What’s a book without great characters? Nothing. Although sports provide many enjoyable aspects of non-character based entertainment, like tactical board games or impressive modern dance, the same is essentially true for following sports. The more interesting the characters are, the more people will enjoy following them in a sports context. This week, we’re featuring three character studies of former athletes who continue or continued to be impressive people worth knowing about even after their playing days were done.
by Bryan Curtis for Grantland
If you watch a lot of sports on television, you almost inadvertently become a critic of television commentators. Chris Collinsworth, the analyst paired with legendary play-by-play announcer Al Michaels for the Sunday Night Football broadcasts, is one of the best. In this article, Curtis places Collinsworth’s work in a proper historical context and describes his unique approach to the job.
The Collinsworth of Sunday Night Football shows how the old hot-take model of TV analysis is slowly changing. “The entire environment of television is so different than the ’90s,” said Gaudelli, the Sunday Night Football producer. “All these 24-hour networks — people are criticizing people all the time, or building them up all the time.”
If hot takes no longer seemed unique, neither do we assume the ex-jock’s knowledge of the inner workings of the game. The new breed of football writer — the Schatzes, Barnwells, and Browns — revealed that TV talkers were doing a Regular Joe gloss rather than real analysis. Some analysts were holding back; some didn’t seem capable of real analysis at all.
The new paradigm required an analyst who could marry ’90s brio with the new tools of research. The old analyst’s boast was, “I’m not afraid to speak my mind.” The new boast — repeated by Collinsworth, Ron Jaworski, and Mike Mayock — is, “I watch tape.”
by Bob Hohler for the Boston Globe
It’s always interesting to learn about what athletes do after they retire – the bigger the star they were when they played, the more interesting their second chapter becomes. Hockey player Bobby Orr was a giant mega-star, the likes of which hockey rarely creates. This article describes a second chapter that is highly disciplined, principled, and kind. It’s inspiring and, perhaps even more important given the cynical baggage intelligent readers bring to this type of flattering profile, rings true.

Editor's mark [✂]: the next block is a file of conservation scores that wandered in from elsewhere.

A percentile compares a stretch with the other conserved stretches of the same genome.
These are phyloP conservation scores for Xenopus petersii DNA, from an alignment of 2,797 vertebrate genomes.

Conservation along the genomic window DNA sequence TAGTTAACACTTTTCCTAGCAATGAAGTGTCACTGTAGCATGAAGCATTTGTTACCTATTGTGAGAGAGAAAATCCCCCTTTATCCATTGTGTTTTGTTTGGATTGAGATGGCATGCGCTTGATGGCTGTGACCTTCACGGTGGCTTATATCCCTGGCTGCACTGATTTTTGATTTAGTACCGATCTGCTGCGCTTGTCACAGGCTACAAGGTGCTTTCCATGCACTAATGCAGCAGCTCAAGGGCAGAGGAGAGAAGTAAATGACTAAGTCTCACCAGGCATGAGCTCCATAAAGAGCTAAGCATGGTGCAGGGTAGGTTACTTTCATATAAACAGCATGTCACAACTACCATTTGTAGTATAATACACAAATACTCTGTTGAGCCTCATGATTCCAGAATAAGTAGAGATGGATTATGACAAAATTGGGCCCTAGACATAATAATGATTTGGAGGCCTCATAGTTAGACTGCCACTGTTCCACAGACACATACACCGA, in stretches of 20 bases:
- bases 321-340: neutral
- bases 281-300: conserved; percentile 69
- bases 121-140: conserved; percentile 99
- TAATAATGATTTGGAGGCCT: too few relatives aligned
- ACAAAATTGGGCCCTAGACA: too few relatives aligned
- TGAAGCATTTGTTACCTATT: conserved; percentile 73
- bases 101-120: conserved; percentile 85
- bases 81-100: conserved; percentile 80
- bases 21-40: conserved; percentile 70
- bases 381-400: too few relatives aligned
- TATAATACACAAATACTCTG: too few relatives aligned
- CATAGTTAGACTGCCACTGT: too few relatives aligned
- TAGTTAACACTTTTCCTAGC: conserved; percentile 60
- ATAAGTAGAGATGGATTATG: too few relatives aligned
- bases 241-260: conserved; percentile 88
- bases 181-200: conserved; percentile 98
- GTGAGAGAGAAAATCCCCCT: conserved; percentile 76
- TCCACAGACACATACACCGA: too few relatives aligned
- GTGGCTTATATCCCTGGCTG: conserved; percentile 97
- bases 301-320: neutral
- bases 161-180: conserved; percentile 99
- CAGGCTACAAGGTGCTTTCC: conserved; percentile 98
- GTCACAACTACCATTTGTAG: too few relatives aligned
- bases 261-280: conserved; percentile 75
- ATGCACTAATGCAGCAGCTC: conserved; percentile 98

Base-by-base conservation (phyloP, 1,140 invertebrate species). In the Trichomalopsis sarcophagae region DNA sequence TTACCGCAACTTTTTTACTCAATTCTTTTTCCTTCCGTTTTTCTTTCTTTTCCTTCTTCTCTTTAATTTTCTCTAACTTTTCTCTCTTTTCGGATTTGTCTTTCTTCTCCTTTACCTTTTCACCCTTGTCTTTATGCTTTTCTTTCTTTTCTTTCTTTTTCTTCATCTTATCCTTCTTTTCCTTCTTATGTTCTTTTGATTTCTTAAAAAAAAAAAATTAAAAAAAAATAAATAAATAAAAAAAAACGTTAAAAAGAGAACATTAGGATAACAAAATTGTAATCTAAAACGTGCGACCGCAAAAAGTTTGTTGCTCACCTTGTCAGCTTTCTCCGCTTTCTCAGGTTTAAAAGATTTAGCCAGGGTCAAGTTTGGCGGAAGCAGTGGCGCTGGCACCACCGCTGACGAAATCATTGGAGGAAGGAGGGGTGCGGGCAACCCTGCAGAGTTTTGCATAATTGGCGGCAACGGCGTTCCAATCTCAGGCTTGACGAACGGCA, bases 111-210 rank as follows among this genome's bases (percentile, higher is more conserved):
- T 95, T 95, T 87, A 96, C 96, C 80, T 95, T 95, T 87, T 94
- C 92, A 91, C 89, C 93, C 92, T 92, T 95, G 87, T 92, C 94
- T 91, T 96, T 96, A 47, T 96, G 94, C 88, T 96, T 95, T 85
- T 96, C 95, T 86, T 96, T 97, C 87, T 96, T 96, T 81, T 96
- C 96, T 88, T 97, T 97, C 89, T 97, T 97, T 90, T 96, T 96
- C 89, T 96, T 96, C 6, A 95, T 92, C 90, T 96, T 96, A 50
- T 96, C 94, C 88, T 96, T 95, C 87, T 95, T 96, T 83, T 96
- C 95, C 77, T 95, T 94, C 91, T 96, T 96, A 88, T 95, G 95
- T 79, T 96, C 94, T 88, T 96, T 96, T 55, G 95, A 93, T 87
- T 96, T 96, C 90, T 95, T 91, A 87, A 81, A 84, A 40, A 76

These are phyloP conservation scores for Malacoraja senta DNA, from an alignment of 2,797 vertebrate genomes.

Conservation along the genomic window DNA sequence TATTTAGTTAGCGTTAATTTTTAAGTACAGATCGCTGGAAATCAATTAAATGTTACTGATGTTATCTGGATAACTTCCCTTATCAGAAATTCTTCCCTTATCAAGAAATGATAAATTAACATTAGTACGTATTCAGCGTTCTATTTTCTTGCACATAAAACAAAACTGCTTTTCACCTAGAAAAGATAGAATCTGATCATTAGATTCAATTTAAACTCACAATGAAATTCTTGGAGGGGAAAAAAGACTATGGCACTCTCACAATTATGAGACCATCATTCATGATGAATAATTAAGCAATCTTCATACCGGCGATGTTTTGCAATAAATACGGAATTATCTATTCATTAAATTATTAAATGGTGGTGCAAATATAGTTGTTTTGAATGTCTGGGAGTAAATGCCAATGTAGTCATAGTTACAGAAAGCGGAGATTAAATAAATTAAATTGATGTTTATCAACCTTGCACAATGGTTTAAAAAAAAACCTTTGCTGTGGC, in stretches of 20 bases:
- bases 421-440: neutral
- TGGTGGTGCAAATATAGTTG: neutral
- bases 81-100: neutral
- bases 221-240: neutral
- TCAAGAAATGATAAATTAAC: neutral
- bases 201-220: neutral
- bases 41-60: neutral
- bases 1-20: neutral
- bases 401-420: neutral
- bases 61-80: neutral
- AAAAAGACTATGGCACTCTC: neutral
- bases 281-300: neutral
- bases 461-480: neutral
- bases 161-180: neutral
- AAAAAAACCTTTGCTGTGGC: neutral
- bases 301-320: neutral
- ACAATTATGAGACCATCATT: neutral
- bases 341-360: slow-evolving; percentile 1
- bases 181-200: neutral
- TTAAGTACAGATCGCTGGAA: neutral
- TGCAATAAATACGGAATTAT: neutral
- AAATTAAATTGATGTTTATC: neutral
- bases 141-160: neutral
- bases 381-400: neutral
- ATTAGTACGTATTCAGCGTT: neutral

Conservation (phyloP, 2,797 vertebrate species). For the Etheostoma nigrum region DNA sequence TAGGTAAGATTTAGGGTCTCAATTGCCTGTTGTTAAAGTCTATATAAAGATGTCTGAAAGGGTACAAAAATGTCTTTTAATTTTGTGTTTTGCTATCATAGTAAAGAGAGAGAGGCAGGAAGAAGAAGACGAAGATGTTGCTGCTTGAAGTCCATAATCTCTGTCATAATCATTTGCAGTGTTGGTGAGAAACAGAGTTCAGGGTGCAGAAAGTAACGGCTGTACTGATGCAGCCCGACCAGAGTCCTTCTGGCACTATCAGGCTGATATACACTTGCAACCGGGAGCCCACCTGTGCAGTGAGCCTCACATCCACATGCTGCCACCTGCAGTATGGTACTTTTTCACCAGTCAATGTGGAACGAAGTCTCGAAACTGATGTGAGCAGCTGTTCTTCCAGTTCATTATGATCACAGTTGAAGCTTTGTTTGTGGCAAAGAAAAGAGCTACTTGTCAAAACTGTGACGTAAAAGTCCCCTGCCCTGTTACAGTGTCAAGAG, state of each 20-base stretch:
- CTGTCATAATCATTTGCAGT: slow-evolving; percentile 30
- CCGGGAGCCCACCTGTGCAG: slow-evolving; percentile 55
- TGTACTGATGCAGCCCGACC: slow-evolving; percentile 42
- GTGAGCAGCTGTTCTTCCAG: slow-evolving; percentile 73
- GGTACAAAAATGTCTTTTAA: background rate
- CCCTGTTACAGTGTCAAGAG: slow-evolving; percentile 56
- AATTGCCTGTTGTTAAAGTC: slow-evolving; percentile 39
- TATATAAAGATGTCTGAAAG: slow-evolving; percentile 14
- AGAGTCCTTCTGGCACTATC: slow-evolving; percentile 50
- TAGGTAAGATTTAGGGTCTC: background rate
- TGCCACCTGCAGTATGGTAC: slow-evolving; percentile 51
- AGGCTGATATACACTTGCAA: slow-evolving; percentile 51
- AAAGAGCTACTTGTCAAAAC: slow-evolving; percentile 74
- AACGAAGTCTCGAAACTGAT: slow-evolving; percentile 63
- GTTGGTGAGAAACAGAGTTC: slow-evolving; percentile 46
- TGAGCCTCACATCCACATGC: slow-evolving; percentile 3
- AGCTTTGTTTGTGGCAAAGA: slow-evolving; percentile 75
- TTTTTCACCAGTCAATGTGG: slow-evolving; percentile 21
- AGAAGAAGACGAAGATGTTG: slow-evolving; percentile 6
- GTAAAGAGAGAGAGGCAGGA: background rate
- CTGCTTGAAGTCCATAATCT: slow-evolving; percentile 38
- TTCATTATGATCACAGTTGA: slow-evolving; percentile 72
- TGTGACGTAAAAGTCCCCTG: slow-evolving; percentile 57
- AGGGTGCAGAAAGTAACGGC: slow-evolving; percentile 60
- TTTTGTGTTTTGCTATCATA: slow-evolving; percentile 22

In the sports world, there are many charitable superstars and many others for whom philanthropy is a masquerade, an exercise in image-buffing. Then there is Orr, who has created a model for giving back that embraces the power of true connection, of responding when the need is greatest.
When social studies teacher Christa McAuliffe died aboard the space shuttle Challenger in 1986, Orr learned that members of her family were Bruins fans and he quietly traveled to Concord, N.H., to visit.
When former Bruin Ace Bailey died aboard a hijacked airliner that struck the World Trade Center in New York during the 2001 terrorist attacks, Orr turned up the next morning at the door of Bailey’s widow, Katherine.
“Bobby will always have a place in my heart,’’ she said.
When Orr learned last year that James Gordon, a hockey player at Hingham High School, was fighting testicular cancer, he called Gordon’s mother, Terry, and asked to visit.
Orr chatted for several hours with James, his family, and friends, spending much of the time holding Terry’s daughter, Jenna, who has Down syndrome.
Orr posed for pictures with everyone in the house. He later mailed them autographed photos with personal messages, having remembered the name of each family member and friend as if he had known them for years.
Terry Gordon, still in awe months later, said, “Who does that?’’
by Chuck Klosterman for Grantland
I pay attention when Klosterman writes anything. He is at his best when writing about a subject he has great affection for. In this brief ode to basketball player Moses Malone, who just died, Klosterman’s affection comes across palpably.
Malone was the greatest rebounder of the modern era (a counterargument could be made for Dennis Rodman, but that argument would be wrong). His brilliance was grounded in the simplicity of his approach, deftly explained to Frank Deford in 1979: “Basically, I just goes to the rack.” There has never been a better seminar on the art of rebounding. He wasted no motion and expressed no ulterior agenda. Malone was a workaholic, so it would be unfair to claim his glass-eating to be somehow intuitive or instinctual or devoid of consciousness. He made himself into the person he was. But there was never a time when he could not do this one thing.